Movies -- and narrative fiction in general -- often offer insights on what might happen in the future: they propose a possible outcome. In the case of genetic manipulation, the fact that excessive manipulation might lead to large scale negative consequence is a plausible one, since manipulation is definitely on the increase, and since the biological system is far too complex for definite predictions to be made one way or the other.
What should keep one on guard is the intrusive nature of genetic manipulation. By its nature, manipulation requires the creation of an organism, or a part of one, often sentient, which is often guaranteed to experience life through a type of pain we can barely imagine.
Maybe it is unavoidable for present research to use these brute force methods. To question the practice, however, is very far from being the idle activity of someone who watches too many movies.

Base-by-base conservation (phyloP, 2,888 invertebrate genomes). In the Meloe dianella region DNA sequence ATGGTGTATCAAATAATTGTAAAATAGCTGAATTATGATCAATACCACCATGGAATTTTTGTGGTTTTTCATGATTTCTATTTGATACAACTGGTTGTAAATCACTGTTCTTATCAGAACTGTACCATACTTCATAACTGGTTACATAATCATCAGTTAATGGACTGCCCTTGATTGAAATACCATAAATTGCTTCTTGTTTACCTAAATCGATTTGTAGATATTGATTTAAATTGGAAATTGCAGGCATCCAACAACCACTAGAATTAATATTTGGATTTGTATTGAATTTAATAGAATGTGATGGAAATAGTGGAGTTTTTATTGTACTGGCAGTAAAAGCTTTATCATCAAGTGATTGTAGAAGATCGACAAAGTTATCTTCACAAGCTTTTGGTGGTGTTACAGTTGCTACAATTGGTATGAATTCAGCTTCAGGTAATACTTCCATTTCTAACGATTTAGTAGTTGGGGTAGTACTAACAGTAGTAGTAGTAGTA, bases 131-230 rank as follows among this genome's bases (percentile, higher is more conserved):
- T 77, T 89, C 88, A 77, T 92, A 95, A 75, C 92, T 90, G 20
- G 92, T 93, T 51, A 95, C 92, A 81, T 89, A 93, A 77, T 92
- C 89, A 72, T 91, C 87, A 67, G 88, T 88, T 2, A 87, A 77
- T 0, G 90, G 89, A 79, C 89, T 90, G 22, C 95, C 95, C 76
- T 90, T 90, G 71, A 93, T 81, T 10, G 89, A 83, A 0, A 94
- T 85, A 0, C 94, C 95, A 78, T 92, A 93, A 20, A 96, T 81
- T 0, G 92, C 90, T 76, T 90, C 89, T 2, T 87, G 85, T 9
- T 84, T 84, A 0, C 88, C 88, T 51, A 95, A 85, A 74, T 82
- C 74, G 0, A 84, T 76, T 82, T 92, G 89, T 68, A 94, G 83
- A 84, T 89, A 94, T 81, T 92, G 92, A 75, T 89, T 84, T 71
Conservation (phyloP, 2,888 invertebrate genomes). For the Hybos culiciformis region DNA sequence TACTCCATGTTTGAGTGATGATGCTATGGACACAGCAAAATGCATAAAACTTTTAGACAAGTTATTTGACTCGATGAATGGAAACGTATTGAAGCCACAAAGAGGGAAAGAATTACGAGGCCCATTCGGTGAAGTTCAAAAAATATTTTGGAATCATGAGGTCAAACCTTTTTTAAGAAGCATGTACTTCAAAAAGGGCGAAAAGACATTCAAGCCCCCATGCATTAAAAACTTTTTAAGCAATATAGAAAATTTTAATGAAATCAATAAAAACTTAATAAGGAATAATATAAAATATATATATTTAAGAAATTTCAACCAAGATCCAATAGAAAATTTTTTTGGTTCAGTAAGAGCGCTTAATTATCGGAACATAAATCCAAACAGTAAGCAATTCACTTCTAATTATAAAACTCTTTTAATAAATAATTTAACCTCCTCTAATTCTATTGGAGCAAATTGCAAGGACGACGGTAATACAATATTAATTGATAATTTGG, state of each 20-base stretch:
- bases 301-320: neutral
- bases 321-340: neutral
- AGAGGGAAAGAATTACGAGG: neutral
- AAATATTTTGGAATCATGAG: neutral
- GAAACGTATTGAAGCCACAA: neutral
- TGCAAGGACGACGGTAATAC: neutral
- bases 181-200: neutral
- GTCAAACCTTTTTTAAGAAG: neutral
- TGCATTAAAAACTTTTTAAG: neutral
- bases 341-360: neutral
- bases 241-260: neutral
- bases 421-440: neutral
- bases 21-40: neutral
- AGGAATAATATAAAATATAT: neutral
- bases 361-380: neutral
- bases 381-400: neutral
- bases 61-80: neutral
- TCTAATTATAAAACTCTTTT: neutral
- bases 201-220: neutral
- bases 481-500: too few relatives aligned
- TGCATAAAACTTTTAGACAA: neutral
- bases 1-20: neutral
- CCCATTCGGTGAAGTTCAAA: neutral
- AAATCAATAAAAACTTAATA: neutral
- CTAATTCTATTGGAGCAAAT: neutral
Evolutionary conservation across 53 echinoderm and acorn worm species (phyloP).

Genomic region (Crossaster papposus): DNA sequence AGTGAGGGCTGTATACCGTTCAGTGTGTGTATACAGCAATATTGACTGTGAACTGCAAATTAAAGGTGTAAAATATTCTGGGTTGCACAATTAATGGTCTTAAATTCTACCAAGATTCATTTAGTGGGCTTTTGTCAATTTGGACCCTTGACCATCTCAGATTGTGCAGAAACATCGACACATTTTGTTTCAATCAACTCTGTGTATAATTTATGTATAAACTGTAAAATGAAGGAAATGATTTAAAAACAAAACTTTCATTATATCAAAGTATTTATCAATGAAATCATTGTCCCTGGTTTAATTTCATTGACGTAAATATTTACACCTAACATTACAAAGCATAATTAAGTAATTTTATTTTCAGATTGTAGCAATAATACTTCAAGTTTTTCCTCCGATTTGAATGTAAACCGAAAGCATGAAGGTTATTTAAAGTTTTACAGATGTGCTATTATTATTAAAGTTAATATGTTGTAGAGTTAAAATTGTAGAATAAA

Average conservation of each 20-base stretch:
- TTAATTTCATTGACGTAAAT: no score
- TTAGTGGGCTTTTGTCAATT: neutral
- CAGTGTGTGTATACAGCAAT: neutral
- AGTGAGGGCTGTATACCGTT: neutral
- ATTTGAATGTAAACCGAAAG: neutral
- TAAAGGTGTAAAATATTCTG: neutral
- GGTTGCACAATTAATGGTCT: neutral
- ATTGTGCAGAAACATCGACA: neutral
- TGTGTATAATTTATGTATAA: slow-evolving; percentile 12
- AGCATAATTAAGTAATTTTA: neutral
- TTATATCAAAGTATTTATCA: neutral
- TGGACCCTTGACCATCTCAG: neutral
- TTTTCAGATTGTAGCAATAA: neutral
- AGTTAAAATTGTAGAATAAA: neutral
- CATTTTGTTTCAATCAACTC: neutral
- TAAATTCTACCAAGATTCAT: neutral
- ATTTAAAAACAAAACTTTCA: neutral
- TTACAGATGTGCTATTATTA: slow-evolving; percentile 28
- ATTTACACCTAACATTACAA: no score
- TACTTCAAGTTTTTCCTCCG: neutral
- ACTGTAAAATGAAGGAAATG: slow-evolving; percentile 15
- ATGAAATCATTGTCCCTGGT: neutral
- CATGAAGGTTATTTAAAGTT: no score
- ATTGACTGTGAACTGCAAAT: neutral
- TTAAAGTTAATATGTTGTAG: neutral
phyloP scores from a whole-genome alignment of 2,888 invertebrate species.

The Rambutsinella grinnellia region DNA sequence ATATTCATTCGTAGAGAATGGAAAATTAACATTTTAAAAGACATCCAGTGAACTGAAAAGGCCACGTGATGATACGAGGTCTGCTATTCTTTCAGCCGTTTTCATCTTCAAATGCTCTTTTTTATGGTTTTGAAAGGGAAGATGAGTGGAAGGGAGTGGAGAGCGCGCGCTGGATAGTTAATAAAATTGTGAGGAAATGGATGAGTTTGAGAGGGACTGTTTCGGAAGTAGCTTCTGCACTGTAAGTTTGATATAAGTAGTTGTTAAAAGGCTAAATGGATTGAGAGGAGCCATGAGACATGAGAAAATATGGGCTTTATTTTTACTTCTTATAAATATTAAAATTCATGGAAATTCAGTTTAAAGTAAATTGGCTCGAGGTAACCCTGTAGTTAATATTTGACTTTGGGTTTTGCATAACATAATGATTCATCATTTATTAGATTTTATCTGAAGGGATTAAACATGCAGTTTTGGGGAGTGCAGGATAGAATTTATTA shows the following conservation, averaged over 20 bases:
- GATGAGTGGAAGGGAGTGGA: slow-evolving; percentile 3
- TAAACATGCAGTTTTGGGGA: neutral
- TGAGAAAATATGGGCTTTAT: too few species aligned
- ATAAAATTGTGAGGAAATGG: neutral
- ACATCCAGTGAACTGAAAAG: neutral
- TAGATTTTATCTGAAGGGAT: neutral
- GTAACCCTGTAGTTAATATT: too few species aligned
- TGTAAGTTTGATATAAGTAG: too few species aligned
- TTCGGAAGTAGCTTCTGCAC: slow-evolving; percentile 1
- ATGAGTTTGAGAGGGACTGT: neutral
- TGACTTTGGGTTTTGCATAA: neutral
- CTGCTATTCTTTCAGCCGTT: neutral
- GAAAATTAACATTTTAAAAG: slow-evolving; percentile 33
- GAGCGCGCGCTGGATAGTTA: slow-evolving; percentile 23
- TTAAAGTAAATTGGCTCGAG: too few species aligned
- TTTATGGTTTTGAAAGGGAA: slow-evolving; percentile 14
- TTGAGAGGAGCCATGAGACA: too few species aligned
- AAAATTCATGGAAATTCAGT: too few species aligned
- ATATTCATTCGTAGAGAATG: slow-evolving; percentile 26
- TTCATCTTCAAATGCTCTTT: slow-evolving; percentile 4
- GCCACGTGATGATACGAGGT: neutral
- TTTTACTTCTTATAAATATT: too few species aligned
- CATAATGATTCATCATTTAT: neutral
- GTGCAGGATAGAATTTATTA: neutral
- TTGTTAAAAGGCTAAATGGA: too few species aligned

One simple insight arising from this type of questioning concerns language: talking about "fighting viruses" sends the wrong message. Viruses and bacteria are always here with us, since apparently they co-evolved with us. Our mouths alone seem to host a hundred different *species* of bacteria.
This means that when one of these entities turns against us, that has to do with our habits, and in general our society, just as much as it has to do with their genetic makeup. Therefore, avoiding the undesirable effects of a virus is not so much about fighting it, as it is about understanding the signal that it is sending us.
Being critical of the intrusive practices of genetics can be a positive way to understand this important concept better.